Redster: Seven yesterday
Cutester: Three and three quarters

Brighton by erase, on Flickr

I had a fortnight’s taste of being a working mother earlier this month. That was two weeks ago and the adrenaline is just beginning to subside.

I used to consider my working mum friends to be having a well-earned break, in their nice offices away from the children. Many of them seemed to confirm this – I’ve probably already mentioned one friend, who says she enjoys an environment in which her colleagues don’t throw the coffee she’s just made back in her face for being in the wrong-coloured cup. Even the thought of all that reading time on the tube used to fill me with envy.

Then, the tables turned – at three years old the Cutester started her five subsidised nursery sessions per week. Fifteen hours of child-free time a week, with no job to do. At last! Time to concentrate on something, anything, for more than half an hour at a time. Time to finish things; time to sit down with a cup of tea and slice of toast for ten minutes before starting things, and still get them finished. And at last, some space in my head. The garden flourished, the decorating got finished, the admin got done, I completed an Open University course, read some books, and all the stuff I do for church got the attention it deserved.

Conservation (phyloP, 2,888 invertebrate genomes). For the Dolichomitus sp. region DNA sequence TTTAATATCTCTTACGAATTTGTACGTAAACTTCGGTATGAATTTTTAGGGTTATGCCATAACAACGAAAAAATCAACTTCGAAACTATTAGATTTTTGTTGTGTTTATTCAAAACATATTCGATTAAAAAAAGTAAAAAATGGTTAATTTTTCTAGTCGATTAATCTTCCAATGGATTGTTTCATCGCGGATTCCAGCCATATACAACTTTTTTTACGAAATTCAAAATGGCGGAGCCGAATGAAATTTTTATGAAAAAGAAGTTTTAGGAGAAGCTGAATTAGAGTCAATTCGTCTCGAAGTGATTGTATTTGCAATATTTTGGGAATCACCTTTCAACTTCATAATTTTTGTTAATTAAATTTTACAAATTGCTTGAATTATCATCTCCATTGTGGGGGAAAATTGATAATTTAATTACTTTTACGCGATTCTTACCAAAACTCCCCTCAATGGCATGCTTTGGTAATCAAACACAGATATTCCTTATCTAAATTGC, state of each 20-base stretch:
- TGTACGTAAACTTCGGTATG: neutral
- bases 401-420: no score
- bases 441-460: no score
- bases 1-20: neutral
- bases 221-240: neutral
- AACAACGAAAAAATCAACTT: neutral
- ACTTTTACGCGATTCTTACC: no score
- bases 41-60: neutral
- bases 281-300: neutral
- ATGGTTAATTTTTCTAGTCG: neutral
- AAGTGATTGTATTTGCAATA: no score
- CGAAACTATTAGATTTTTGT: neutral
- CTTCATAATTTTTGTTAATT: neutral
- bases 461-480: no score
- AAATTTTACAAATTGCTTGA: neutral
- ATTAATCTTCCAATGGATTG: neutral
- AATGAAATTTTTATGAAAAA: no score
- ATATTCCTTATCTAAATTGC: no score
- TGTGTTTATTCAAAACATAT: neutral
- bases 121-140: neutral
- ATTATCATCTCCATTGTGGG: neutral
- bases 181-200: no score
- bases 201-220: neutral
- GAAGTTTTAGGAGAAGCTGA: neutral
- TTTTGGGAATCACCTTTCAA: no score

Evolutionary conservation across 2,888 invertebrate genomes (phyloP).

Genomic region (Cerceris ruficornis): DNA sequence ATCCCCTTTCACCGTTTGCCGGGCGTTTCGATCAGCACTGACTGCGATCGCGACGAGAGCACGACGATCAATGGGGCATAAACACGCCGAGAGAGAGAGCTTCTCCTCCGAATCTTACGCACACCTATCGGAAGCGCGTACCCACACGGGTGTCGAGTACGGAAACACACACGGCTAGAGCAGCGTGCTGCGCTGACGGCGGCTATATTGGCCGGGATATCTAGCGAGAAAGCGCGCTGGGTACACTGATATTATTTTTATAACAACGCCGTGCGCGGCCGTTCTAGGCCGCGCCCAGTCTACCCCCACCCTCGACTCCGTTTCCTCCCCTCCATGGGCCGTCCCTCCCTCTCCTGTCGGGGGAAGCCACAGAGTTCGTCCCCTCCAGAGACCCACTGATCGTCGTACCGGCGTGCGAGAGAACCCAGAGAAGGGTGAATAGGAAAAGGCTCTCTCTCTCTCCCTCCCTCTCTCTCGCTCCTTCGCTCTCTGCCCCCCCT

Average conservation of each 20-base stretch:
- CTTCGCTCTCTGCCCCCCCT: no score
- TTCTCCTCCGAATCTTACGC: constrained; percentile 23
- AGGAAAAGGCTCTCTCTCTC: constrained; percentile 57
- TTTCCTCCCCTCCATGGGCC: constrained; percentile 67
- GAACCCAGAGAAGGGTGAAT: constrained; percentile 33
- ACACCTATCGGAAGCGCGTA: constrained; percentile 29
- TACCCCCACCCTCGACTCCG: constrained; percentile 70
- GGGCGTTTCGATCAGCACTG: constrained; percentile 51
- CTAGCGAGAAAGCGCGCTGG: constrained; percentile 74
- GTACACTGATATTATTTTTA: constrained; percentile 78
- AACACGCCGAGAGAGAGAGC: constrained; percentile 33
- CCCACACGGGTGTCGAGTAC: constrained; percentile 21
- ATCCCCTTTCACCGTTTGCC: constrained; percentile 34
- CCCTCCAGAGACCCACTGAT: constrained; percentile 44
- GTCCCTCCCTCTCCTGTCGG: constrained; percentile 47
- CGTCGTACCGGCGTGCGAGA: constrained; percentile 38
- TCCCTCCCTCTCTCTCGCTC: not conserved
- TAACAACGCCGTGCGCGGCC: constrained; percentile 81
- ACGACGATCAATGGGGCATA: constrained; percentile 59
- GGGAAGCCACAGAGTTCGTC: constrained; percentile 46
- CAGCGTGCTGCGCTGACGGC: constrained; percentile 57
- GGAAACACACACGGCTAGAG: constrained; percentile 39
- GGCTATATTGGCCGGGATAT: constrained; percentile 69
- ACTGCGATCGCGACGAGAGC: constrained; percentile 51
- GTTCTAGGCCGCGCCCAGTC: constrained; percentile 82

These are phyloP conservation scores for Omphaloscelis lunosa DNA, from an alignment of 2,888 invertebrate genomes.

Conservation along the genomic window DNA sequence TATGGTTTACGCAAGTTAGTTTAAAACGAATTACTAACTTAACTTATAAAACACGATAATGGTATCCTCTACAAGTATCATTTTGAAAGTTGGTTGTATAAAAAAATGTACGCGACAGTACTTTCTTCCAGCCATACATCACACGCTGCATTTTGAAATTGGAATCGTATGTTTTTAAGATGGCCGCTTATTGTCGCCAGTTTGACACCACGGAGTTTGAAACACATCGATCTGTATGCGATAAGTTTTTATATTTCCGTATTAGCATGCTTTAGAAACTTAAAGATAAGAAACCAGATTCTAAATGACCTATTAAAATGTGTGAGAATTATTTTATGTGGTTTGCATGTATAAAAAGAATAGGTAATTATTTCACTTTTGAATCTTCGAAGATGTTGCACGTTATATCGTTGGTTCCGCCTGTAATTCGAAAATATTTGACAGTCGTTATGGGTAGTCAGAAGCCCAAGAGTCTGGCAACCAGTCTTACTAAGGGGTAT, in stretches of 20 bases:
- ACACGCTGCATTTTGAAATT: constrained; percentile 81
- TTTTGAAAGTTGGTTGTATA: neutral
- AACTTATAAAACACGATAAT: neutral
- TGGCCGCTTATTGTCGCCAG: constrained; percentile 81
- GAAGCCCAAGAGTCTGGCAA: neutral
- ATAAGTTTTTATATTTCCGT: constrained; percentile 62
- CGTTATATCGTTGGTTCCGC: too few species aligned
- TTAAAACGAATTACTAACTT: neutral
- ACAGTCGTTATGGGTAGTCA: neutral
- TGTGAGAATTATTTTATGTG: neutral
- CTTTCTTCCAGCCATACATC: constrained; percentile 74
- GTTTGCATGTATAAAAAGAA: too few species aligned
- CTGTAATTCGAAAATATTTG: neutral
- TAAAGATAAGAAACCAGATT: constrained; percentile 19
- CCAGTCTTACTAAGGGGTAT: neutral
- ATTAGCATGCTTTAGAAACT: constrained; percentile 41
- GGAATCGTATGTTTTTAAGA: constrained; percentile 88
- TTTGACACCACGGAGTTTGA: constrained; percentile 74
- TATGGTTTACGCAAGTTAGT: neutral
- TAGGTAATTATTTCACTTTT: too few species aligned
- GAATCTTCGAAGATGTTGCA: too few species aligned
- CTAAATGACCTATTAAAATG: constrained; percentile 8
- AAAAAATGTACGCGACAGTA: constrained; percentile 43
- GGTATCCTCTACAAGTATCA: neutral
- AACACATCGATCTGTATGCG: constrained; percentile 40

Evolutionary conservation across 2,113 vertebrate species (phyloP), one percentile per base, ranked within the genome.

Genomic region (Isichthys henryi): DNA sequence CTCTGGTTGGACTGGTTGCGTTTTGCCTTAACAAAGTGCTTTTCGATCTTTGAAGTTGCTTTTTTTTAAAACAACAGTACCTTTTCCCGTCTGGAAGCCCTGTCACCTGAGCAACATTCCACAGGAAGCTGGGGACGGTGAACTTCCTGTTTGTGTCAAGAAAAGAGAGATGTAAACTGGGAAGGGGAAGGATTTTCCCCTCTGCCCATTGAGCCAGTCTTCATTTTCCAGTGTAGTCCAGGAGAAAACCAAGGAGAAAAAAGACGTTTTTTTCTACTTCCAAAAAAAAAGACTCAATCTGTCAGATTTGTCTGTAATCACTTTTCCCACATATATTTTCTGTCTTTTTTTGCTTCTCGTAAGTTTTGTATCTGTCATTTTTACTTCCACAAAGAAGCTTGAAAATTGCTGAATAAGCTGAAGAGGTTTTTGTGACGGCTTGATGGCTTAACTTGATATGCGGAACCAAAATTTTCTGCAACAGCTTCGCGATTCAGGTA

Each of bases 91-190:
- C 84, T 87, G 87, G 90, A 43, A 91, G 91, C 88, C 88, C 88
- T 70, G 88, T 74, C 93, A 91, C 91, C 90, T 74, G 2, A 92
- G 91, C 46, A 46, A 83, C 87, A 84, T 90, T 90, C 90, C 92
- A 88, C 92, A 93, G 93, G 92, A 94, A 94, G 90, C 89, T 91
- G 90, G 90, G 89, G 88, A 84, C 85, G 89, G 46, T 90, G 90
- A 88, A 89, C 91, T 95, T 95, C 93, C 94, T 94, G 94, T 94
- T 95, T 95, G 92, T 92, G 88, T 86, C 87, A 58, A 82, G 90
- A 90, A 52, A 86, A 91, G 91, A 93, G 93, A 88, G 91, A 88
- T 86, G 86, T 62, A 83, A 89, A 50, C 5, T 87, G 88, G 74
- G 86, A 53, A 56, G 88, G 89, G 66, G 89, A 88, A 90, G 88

But just before term started again, after a long long summer of lots of lovely things but no time to accomplish anything, I get offered some paid editing work. As soon as the kids were back in school and nursery, I got my head down (literally – editing documents on my tiny, cute little netbook is like trying to watch a widescreen film from inside a tank). Those first two weeks of term were frantic. The Cutester found herself in nursery a day and a half longer each week than she’d ever been before. Even so, there was no leisurely wending my way home or jogging or fraternising with the chickens or gentle gardening before sitting down at the computer. I just rushed home, switched it on, and stared at the screen for up to five hours solid, before getting up with backache and a headache (should buy a desk really) and rushing back to get the kids again. Evenings, when there were no church meetings, consisted of more editing, and then washing up / dishwasher emptying / laundry at 11pm or later.

By the second week, I wasn’t sleeping properly. Yet this is what all my working mum friends do! When their kids are in the care of school or nursery, they are working. There isn’t any child-free space just to get their heads in order. How do they manage it?? This last week, I’ve spent doing very little other than housework and planning the Redster’s party. Now that I’ve experienced the alternative, I think I will actual relish the role of full-time housewife and mother while it lasts…

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